Dutch railway group NS suspends two over Limburg concession leak

Dutch railway group NS suspends two over Limburg concession leak

Dutch state-owned railway firm NS has suspended two managers at its Qbuzz/Abellio subsidiary in for their role in 'serious irregularities' concerning a public transport concession in Limburg.The two are said to have accepted confidential information from a former worker at Veolia Transport Limburg which they used to win the right to provide public transport services in the province. Veolia was also competing for the concession.According to Dutch media reports, Qbuzz hired the former Veolia worker as an intermediary for the tendering process even though he had a non-competition agreement with his former employer.[banner]Abellio eventually won the contract to supply the bus services from 2016 to 2031.The value of the contract is put at €2bn.NS said on Tuesday it had published the results of its investigation into the tendering process 'in the interests of transparency'. However, the two directors told the Volkskrant the NS itself has encouraged the use of the Veolia employee and that his appointment was checked with the NS legal department.Finance minister Jeroen Dijsselbloem, who is techically the NS's only shareholder, described the situation as 'completely unacceptable' and said the company's own internal controls had failed.  More >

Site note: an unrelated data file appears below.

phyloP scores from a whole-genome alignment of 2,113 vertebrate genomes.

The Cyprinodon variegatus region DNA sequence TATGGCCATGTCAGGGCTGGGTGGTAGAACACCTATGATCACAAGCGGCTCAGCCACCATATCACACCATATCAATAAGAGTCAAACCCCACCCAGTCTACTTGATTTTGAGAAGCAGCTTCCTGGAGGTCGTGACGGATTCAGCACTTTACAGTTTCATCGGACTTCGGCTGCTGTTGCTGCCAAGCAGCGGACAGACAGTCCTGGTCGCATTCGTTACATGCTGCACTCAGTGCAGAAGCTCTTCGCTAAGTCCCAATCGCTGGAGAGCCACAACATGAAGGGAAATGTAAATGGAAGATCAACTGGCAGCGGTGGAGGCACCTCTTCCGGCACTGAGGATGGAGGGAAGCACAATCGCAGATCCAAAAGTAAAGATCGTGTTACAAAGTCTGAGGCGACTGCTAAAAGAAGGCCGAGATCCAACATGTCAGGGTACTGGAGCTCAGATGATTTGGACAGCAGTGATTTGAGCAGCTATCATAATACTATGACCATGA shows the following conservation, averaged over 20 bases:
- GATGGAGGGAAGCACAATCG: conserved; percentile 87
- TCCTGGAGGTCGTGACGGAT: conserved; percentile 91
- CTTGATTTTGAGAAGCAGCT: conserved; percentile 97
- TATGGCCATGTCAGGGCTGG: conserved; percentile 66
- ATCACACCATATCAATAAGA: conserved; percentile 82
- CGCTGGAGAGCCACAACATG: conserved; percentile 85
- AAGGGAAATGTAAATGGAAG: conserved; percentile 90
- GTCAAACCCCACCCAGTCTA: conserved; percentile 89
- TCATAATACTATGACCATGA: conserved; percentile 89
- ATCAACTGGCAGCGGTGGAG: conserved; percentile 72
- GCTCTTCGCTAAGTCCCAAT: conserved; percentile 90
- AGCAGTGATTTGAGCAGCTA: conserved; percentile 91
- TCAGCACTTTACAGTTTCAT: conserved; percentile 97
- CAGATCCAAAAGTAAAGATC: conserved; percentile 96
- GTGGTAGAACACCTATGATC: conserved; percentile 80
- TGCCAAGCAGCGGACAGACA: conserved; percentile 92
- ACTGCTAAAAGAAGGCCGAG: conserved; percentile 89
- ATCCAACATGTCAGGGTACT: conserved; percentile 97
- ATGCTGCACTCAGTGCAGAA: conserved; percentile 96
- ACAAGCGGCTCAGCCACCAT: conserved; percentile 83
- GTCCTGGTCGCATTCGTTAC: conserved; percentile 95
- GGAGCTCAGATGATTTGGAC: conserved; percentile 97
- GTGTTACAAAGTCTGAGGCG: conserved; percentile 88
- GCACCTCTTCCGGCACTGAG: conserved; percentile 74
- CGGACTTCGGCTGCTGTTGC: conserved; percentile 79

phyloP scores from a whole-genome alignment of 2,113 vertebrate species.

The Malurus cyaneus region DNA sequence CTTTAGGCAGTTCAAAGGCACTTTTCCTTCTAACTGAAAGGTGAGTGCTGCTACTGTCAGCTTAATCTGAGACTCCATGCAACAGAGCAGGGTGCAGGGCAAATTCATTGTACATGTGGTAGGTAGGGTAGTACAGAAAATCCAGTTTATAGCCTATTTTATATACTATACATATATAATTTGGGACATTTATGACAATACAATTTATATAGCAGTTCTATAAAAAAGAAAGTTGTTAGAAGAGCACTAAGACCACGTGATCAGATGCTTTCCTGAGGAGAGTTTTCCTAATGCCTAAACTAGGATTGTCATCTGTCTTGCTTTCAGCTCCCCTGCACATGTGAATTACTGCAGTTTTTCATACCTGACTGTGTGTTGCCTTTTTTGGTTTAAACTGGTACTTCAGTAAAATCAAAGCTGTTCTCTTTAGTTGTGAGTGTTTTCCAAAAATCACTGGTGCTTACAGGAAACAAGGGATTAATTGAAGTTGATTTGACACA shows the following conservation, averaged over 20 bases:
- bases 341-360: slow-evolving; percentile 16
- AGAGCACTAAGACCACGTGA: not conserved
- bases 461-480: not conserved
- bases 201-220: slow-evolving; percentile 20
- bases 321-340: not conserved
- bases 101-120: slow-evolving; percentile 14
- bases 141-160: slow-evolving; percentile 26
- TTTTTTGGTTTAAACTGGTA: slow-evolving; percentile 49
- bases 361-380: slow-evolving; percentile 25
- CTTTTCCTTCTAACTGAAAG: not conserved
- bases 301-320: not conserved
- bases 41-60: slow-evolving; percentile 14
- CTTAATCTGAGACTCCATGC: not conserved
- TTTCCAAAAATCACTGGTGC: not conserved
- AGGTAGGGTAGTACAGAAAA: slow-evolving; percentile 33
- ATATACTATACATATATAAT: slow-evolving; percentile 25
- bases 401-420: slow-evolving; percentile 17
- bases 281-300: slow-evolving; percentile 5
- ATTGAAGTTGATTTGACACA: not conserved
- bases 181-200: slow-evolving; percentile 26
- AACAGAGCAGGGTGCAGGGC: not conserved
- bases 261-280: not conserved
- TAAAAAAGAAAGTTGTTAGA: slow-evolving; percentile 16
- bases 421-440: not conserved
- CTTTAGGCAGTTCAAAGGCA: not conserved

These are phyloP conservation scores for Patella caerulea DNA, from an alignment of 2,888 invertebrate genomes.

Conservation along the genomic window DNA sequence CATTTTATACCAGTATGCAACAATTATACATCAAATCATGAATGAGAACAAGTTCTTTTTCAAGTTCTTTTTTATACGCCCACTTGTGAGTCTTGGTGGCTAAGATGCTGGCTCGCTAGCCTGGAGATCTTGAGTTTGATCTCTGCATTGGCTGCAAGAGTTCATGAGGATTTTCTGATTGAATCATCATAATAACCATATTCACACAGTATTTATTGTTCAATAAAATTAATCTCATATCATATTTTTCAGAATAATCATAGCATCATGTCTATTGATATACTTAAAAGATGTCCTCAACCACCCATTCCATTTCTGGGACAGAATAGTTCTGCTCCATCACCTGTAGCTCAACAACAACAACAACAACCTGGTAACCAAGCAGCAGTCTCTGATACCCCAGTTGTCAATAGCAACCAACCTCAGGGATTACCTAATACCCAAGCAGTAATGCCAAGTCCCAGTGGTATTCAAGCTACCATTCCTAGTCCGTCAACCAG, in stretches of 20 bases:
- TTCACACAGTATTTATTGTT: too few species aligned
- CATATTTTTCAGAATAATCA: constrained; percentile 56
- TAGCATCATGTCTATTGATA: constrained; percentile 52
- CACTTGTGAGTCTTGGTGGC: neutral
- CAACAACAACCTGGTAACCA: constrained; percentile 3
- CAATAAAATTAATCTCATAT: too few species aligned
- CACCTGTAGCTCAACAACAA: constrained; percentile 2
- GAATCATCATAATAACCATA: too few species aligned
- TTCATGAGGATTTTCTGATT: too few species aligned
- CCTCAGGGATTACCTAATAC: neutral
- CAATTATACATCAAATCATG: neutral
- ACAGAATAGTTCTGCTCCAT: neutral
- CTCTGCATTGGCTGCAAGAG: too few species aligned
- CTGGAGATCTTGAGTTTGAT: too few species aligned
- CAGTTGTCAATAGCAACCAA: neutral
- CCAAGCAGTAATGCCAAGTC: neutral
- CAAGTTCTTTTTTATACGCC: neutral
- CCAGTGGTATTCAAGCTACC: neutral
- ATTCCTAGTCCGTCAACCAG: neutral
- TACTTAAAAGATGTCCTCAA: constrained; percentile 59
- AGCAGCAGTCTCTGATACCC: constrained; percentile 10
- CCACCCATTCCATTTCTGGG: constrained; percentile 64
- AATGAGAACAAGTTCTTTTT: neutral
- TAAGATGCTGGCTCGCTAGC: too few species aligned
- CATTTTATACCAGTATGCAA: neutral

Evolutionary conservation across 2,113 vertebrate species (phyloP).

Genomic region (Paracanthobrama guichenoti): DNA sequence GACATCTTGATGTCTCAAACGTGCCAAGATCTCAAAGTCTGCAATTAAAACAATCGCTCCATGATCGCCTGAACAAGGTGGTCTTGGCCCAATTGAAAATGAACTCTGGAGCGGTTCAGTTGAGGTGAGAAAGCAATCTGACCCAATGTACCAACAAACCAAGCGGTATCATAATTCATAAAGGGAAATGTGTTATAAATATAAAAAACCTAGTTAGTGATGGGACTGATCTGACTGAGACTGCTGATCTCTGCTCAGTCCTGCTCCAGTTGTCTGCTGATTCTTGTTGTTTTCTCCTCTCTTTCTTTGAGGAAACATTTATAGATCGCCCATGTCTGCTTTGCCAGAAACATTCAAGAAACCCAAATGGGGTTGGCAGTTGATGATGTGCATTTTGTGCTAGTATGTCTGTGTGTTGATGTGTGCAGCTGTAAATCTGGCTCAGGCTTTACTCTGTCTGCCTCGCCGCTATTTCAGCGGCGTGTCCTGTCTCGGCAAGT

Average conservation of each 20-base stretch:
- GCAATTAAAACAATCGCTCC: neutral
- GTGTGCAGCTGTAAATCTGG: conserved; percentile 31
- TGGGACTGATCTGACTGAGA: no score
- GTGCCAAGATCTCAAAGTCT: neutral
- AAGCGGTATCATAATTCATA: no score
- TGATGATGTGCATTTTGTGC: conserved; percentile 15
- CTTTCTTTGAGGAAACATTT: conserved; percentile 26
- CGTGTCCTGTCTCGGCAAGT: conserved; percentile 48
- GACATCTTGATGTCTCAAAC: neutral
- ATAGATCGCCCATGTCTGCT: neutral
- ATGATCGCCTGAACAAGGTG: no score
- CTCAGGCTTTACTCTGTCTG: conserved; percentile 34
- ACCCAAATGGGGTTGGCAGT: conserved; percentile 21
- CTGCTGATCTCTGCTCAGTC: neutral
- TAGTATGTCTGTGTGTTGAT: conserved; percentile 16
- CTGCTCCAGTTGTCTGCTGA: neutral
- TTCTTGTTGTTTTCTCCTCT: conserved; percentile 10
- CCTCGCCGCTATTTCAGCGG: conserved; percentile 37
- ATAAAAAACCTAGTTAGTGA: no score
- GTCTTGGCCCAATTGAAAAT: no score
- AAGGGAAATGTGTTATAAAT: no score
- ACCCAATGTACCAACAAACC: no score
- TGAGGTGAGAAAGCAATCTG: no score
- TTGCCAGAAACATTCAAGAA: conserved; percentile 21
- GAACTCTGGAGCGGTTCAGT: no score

Poles, Bulgarians face discrimination